Organic lifestyles are creating demands for less pesticides, more local crops, and food grown without GMOs. Farms used to rely on the next generation of children, usually the son, to step up and take over. As large corporations took over acres, they created a mass production and marketing system and small farms couldn’t compete. We watched family farms collapse in the ’80s. Today, women are finding ways to farm with new insight and success.

The US Department of Agriculture reports that, beginning in the 1980s, women farmers were the “fastest-growing sector of the country’s changing agricultural landscape” and they will continue to be well into the next 25 years. The number continues to rise and women farmers are gaining visibility. The economic challenge for farmers has shifted from the tradition of turning the farm over to their children, especially to the boys, to the unknown. Many families turn away from the farm for work, but today more girls and women are choosing to stay. Some enter farming for reasons such as wanting to raise children in the rural lifestyle while others may see it as a profitable way to live. Some simply want to promote organic living. Some women choose sustainable farming and some undertake a larger scale.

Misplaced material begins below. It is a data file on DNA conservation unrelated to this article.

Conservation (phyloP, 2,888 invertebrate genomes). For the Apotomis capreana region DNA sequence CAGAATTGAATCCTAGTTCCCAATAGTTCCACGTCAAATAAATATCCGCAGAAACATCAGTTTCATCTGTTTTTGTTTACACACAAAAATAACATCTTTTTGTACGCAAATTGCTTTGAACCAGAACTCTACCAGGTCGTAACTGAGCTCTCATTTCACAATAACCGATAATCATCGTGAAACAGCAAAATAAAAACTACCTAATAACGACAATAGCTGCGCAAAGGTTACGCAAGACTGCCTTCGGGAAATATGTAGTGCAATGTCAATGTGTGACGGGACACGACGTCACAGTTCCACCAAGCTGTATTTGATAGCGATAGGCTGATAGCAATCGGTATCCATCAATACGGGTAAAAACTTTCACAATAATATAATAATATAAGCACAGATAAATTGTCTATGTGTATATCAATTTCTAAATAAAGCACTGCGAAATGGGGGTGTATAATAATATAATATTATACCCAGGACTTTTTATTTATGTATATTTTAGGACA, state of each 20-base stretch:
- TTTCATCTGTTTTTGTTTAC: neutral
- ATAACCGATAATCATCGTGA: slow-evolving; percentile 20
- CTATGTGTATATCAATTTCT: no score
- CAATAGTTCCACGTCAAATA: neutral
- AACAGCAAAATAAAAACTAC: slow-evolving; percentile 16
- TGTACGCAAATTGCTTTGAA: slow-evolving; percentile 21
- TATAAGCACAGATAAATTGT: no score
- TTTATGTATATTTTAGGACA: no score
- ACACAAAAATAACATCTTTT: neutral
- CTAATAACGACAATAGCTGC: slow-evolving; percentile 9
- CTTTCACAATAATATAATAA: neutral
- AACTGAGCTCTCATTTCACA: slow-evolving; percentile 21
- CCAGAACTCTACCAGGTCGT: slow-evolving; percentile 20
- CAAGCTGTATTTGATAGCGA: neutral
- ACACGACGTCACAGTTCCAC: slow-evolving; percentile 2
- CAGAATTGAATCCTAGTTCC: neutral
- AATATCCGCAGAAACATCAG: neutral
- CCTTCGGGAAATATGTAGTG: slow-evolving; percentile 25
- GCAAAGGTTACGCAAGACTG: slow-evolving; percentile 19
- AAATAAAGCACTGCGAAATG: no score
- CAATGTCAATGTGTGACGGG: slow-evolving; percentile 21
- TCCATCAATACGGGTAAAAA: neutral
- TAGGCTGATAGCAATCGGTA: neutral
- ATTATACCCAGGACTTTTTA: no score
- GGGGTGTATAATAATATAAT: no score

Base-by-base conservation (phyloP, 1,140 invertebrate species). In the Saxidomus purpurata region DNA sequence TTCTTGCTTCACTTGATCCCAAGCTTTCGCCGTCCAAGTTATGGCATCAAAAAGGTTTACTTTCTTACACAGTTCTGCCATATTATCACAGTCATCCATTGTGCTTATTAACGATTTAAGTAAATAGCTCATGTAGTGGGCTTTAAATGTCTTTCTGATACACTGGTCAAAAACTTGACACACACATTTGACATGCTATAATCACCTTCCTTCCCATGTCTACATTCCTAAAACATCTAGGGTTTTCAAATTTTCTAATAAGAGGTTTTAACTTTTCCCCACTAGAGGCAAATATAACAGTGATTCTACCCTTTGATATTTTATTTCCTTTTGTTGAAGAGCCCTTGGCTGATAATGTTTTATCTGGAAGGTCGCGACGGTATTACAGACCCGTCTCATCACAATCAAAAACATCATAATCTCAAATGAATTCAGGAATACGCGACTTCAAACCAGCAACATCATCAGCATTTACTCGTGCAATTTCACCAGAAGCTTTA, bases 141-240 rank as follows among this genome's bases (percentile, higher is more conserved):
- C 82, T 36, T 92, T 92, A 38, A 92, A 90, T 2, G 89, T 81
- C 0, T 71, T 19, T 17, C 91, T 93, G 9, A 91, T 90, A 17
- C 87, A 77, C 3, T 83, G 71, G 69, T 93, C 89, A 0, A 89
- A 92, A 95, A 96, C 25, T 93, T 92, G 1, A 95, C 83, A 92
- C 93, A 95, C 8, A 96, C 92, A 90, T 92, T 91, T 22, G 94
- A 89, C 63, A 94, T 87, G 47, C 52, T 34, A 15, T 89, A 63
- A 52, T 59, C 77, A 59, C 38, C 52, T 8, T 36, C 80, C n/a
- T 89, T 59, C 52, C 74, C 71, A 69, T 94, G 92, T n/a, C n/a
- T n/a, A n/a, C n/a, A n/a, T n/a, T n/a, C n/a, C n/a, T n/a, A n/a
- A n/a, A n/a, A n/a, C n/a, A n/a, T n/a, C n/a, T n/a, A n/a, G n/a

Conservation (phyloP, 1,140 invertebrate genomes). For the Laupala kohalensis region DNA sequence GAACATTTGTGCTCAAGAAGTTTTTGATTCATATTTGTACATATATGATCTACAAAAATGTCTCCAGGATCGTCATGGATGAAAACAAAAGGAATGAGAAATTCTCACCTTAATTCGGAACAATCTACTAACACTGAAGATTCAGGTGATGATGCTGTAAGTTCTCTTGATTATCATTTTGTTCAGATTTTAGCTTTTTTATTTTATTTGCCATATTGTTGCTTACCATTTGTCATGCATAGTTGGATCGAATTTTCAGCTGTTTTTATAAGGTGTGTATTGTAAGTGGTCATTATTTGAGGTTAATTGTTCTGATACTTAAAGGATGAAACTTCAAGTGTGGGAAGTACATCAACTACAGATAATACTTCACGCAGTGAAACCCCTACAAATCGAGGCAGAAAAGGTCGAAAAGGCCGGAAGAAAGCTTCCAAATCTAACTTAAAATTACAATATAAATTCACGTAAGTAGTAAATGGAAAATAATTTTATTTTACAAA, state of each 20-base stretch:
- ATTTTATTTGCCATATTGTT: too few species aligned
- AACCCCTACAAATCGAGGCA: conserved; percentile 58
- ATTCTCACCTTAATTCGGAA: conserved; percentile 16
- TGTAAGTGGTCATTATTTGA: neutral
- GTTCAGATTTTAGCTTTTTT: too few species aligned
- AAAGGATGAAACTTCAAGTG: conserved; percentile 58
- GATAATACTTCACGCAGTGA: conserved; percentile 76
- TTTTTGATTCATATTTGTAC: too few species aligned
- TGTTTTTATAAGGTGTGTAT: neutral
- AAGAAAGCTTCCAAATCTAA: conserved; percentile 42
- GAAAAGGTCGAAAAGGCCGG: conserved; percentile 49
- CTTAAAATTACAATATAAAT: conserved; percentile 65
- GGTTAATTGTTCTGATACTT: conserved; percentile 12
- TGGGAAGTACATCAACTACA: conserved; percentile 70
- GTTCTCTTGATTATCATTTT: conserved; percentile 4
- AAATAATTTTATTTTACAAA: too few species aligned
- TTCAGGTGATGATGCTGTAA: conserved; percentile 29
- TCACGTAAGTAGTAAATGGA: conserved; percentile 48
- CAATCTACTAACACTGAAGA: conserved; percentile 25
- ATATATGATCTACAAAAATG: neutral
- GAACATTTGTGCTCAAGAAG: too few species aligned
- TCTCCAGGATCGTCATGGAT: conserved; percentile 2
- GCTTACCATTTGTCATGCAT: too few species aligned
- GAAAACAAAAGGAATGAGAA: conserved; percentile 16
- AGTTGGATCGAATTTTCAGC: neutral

Where does a woman, either working alone or with a partner, turn for resources? The growing number of women farmers has created new opportunities in education, management, production, and financial resources. The Internet, blogging, and social media have opened up a new avenue of community to women farmers. With a quick click, any woman can look up how to attack a cucumber beetle without pesticides or when the best time to plant a certain crop is, and they can share stories and develop friendships with other farmers.